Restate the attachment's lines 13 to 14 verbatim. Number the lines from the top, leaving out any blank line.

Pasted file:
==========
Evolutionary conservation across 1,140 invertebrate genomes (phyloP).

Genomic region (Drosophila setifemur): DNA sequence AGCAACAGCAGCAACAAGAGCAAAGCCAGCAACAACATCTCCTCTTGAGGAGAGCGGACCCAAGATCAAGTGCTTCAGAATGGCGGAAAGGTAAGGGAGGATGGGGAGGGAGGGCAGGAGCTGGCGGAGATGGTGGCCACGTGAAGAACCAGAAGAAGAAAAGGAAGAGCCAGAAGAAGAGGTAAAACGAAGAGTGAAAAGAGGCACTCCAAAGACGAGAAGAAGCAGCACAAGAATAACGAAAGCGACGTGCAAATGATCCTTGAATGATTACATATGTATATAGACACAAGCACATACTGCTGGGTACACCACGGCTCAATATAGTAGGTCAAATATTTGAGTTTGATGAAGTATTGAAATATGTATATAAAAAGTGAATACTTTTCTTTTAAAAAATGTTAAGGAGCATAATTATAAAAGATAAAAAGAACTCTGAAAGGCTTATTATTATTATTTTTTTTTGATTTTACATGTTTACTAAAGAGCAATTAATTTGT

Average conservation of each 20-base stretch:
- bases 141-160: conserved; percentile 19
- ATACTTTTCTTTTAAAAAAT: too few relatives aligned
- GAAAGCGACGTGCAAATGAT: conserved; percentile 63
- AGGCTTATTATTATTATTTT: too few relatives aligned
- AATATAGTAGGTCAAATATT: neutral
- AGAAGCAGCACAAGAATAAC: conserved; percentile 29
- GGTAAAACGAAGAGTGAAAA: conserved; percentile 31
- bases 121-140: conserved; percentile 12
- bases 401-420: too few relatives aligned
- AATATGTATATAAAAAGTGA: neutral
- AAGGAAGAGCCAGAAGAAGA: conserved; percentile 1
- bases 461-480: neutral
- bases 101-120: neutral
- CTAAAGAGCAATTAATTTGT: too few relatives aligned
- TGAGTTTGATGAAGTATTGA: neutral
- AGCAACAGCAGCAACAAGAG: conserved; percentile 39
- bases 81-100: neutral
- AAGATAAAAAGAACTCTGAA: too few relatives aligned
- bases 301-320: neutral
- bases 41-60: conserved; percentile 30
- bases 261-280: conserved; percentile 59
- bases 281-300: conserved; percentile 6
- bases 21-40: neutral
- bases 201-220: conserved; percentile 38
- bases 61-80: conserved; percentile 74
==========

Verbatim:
- AATATGTATATAAAAAGTGA: neutral
- AAGGAAGAGCCAGAAGAAGA: conserved; percentile 1